Usmanee taking on top-ranked fighter
For most fighters, stepping into the ring on short notice against a No. 1 contender would be a daunting task.
But for Arash Usmanee, whose will was forged as a child in war-torn Afghanistan, fighting Ray Beltran as part of the co-main event on the Manny Pacquiao-Tim Bradley undercard this Saturday in Las Vegas is an opportunity that he could not turn down.
“I am a warrior, and this is a fight,” explained Usmanee, 20-1-1 with 10 knockouts. “It was perfect! . . . I had to decide if I was in shape enough to go 12 hard rounds against a tough guy at a higher weight. I thought about it and talked to my trainer and I accepted the fight.”
Beltran, 28-6-1 with 17 KO’s, was originally scheduled to fight former WBO super featherweight champion Roman Martinez. Martinez got sick and pulled out at the last minute, leaving Top Rank scrambling for an opponent nine days before the big card.
Part of the Red Deer boxer’s motivation to take the fight was the fact that he has been working intensely with a new trainer, Gil Martinez, who replaced Eddie Mustafa Mohammed.
“He is awesome, he is amazing,” explained Usmanee. “He is honestly one of the best trainers, I have ever, I have ever seen in boxing . . . He makes you a better athlete, a better boxer, he teaches you to hit without getting hit, and to hit hard without getting hit at all. That is his method of teaching and it is very good and I really enjoy the training. We are ready for this fight.”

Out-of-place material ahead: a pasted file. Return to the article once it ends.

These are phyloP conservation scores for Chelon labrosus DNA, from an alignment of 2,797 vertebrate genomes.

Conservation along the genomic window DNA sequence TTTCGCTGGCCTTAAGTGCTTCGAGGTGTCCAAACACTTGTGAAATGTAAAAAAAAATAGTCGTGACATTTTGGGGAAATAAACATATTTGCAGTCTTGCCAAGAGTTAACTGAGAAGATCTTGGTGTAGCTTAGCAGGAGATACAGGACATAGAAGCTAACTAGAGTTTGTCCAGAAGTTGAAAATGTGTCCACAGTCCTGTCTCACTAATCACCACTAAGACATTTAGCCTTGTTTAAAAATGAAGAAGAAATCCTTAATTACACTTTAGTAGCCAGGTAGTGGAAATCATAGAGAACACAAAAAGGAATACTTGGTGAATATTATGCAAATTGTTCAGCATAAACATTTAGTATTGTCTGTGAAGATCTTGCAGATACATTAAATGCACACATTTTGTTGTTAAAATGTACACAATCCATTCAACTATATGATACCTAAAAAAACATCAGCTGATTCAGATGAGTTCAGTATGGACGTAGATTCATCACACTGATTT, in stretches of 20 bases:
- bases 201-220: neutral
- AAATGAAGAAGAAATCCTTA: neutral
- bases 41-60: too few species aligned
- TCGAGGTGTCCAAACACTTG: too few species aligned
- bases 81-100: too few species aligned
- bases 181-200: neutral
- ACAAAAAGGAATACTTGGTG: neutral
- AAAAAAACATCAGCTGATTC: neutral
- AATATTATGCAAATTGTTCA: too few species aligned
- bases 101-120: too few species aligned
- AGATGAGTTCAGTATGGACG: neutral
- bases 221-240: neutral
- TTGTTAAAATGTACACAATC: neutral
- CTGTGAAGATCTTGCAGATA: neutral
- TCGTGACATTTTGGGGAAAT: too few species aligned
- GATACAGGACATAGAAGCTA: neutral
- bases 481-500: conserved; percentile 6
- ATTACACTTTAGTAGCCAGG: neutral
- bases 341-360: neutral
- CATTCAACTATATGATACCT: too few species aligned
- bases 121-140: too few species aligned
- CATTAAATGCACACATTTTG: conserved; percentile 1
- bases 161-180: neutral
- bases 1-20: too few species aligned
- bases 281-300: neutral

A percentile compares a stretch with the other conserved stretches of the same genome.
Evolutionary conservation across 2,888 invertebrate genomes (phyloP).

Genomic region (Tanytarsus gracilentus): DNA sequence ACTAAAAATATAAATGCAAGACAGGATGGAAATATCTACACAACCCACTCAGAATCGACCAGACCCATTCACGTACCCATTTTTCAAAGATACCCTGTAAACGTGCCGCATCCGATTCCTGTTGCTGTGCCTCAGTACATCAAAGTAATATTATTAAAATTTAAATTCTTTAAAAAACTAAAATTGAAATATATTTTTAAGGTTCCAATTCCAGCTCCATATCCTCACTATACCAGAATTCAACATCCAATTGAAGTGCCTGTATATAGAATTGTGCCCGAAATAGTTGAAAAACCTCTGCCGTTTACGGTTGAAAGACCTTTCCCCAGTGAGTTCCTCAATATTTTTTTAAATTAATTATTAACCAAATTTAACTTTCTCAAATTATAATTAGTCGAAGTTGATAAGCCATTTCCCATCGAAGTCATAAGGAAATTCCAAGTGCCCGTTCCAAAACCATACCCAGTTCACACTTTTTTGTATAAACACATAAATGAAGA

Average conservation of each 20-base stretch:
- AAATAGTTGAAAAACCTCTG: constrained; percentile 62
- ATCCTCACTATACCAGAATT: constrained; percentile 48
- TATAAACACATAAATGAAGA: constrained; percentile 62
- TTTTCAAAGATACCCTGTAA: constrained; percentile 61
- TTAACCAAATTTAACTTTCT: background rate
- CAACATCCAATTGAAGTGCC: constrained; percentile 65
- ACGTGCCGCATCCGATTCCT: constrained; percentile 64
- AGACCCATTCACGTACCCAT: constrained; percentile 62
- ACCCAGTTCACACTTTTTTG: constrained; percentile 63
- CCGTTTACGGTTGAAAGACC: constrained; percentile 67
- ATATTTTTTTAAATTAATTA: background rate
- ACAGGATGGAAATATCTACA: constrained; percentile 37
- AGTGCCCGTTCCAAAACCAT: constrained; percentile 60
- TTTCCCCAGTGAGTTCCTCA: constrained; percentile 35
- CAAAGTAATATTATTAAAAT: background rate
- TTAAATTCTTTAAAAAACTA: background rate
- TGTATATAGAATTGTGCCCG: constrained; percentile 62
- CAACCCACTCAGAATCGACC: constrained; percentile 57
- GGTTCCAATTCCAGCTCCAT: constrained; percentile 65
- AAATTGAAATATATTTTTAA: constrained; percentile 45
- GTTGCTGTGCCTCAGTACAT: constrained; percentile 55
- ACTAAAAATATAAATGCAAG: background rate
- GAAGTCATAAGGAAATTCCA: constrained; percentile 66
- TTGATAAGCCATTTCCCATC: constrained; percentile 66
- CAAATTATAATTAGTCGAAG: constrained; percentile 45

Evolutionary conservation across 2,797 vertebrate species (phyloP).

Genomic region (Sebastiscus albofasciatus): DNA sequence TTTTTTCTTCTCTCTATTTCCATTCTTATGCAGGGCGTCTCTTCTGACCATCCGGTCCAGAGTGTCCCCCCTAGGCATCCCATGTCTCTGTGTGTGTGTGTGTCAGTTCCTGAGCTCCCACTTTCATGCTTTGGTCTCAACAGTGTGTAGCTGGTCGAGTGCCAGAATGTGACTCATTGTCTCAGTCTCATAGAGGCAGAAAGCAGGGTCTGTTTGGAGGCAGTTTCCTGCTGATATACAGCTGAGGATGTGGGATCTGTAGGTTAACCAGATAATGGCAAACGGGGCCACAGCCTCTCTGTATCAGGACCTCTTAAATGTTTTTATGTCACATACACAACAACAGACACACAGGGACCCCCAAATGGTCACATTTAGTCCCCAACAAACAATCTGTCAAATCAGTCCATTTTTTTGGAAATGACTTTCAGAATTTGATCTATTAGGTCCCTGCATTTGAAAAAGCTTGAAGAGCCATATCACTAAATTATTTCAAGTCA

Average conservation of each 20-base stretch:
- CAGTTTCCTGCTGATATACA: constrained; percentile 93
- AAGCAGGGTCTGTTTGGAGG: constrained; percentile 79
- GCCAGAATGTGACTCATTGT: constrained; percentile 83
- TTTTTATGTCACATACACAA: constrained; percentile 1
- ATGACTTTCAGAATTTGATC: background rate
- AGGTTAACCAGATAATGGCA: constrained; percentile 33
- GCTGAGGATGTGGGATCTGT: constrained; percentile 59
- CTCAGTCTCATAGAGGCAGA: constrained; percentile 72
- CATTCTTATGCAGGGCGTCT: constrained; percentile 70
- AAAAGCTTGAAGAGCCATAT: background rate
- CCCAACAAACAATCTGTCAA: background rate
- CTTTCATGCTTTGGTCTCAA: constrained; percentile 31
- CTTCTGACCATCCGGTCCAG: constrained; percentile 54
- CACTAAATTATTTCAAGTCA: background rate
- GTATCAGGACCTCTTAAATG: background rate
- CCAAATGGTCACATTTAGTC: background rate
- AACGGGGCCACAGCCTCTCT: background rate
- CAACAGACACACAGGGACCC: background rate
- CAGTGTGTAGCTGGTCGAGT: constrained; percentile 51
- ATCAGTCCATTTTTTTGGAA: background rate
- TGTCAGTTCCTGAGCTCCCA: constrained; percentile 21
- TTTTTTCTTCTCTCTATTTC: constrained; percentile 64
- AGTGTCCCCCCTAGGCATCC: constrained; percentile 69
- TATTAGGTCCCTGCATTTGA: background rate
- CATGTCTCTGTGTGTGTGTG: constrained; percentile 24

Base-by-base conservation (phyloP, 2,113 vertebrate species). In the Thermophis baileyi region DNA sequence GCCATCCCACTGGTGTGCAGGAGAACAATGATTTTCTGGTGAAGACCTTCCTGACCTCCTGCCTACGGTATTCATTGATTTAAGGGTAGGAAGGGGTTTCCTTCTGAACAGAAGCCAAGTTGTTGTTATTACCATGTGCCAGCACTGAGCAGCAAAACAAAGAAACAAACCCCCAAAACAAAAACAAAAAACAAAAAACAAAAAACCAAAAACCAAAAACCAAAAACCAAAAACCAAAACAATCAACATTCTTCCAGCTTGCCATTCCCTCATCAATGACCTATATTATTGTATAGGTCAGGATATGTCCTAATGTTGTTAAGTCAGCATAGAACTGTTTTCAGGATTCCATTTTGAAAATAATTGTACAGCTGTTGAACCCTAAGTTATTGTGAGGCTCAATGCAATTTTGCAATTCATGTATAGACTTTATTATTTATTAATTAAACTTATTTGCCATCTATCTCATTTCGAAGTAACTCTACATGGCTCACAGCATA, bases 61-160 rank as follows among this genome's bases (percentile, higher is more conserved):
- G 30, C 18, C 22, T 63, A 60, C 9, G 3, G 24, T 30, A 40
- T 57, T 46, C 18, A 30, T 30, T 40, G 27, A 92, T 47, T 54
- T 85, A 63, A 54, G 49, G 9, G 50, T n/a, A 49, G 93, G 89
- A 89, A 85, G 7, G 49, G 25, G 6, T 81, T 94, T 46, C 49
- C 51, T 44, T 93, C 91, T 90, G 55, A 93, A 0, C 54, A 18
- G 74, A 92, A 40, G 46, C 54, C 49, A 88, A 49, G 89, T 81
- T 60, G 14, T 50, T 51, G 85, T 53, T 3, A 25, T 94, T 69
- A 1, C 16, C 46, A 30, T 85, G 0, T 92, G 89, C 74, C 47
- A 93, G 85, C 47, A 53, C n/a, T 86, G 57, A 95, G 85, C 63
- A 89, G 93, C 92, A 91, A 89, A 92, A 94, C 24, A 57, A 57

Usmanee is not worried about the 12-round distance, because even though he hasn’t had a camp to prepare for the bout, he has been working with Martinez four hours a day, six days a week, for eight weeks.
He is also not worried about moving up a weight division to take on the No. 1 ranked WBO lightweight in the world, because his last two opponents — Argenis Mendez and Rances Barthelemy — were exceptionally large super-featherweights. Usmanee is also the former WBC Continental Americas lightweight champion, almost shutting out Chris Howard — in Howard’s hometown of Atlanta — to win the title.
The former five-time Canadian amateur champion sees his bout for the WBO NABO lightweight championship — on HBO pay-per-view from the MGM Grand in Las Vegas — as a tremendous battle of wills.
“He is a Mexican, he is a tough guy. He moves forward, he hits hard and takes a good shot,” explained Usmanee. “When you look at my style, I am pretty much like a Mexican. It is going to be a clash, like a tsunami and a hurricane colliding.”
The similarity between the two fighters goes beyond just style, both are 32 years old, both five-foot-eight, and both experienced controversial draws against world champions in their last fights — Beltran with a draw against WBO lightweight champion Ricky Burns last September, and Usmanee against WBA superfeatherweight champion Mendez, in August.
“They know very well what they are getting into,” said Usmanee. “They took their time deciding on whether or not to take the bout. They know, and they will come prepared. I think they know that I am a more difficult fight for them than Martinez.”